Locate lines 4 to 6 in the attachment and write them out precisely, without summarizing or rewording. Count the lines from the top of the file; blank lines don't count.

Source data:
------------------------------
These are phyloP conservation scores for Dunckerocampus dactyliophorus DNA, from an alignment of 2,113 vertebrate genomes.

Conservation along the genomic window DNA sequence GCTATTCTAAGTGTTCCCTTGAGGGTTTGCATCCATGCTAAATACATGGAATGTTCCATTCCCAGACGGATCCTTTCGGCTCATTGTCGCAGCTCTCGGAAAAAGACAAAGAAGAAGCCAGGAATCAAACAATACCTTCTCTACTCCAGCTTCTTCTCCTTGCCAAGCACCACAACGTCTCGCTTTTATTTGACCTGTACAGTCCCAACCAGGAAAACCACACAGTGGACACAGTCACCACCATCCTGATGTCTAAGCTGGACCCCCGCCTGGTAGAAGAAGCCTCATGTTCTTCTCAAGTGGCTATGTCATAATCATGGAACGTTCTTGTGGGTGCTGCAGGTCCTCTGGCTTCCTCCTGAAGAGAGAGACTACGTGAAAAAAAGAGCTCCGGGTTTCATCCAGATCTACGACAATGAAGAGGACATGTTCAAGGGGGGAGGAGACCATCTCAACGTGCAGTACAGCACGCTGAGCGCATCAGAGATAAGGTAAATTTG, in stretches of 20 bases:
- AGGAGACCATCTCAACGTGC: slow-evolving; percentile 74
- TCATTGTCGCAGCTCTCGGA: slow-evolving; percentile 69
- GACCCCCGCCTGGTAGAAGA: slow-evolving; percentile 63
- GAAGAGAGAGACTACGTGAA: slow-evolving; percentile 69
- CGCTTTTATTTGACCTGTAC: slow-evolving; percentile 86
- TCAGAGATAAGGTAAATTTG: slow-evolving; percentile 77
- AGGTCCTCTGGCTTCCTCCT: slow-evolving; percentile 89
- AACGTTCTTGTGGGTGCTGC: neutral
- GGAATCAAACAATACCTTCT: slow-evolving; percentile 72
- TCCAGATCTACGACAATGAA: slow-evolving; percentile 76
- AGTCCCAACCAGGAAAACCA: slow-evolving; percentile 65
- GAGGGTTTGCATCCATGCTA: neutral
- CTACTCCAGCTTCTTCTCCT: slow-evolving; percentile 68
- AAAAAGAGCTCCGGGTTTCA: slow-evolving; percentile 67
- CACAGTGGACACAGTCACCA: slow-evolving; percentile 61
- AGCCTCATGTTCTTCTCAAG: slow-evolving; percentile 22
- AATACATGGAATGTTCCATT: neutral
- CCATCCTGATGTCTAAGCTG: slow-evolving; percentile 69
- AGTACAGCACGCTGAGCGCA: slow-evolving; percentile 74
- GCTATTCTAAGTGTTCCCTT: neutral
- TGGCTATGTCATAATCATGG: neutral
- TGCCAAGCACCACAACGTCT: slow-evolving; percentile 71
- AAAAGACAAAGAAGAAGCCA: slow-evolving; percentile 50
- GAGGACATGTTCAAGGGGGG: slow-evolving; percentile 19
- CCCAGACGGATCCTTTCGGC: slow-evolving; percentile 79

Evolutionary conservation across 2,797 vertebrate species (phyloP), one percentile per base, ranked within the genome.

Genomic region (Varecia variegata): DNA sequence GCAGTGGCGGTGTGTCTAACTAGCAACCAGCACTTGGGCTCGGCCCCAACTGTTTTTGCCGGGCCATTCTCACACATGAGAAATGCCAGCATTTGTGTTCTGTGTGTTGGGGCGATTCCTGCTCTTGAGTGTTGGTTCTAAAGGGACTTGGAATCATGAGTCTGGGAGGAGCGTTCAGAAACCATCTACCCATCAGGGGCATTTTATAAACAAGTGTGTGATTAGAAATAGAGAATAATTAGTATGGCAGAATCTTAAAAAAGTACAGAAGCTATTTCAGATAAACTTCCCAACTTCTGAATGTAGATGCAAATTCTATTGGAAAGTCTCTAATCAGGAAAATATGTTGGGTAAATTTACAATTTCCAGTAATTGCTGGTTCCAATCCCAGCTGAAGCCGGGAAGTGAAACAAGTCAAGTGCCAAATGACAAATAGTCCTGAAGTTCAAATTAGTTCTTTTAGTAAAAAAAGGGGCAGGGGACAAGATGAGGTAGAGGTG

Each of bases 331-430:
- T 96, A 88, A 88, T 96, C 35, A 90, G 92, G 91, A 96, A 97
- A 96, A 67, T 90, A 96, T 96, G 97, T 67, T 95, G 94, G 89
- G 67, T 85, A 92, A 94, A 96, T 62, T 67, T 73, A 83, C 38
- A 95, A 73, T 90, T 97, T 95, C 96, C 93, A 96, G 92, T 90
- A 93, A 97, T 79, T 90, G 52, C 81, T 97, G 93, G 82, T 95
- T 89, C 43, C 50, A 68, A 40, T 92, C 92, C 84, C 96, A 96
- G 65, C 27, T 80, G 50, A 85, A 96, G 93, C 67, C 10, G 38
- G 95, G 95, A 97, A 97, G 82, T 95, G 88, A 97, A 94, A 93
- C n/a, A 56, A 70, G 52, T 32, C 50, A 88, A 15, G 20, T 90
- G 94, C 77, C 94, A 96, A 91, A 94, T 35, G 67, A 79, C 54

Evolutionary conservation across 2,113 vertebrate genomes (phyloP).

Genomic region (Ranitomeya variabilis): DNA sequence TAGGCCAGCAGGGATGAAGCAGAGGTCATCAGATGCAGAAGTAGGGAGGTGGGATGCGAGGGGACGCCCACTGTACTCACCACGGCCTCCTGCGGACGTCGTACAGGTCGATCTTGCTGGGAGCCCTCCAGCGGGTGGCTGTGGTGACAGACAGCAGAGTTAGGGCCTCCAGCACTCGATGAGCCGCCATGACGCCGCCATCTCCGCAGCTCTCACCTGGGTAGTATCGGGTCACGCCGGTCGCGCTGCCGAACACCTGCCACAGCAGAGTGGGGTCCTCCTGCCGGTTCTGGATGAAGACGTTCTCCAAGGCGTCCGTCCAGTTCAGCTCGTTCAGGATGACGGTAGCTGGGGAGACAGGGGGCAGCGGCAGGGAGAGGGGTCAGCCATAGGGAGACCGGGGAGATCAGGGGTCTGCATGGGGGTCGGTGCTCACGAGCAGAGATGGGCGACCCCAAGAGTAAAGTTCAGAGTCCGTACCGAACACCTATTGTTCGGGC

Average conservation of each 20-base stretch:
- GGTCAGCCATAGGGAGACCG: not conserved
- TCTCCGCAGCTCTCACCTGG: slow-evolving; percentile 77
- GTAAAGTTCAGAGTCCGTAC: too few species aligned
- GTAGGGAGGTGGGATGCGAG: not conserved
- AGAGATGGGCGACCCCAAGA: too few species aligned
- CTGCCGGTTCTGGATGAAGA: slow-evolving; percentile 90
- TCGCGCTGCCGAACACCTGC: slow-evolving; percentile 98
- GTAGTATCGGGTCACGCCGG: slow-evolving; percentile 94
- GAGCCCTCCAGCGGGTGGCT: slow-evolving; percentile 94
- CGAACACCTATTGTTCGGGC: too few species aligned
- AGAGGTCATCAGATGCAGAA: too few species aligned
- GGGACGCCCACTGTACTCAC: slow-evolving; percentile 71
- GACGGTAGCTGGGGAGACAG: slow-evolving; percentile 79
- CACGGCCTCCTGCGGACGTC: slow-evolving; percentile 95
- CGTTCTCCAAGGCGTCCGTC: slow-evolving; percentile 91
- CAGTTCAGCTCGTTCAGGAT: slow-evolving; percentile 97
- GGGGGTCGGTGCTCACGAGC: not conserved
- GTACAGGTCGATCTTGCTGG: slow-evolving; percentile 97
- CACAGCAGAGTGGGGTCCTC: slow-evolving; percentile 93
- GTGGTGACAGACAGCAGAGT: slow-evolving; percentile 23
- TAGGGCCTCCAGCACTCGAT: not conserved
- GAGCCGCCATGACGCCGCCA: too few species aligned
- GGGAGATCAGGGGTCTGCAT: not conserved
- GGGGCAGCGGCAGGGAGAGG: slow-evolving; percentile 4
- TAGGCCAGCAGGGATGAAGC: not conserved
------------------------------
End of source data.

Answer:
- TCATTGTCGCAGCTCTCGGA: slow-evolving; percentile 69
- GACCCCCGCCTGGTAGAAGA: slow-evolving; percentile 63
- GAAGAGAGAGACTACGTGAA: slow-evolving; percentile 69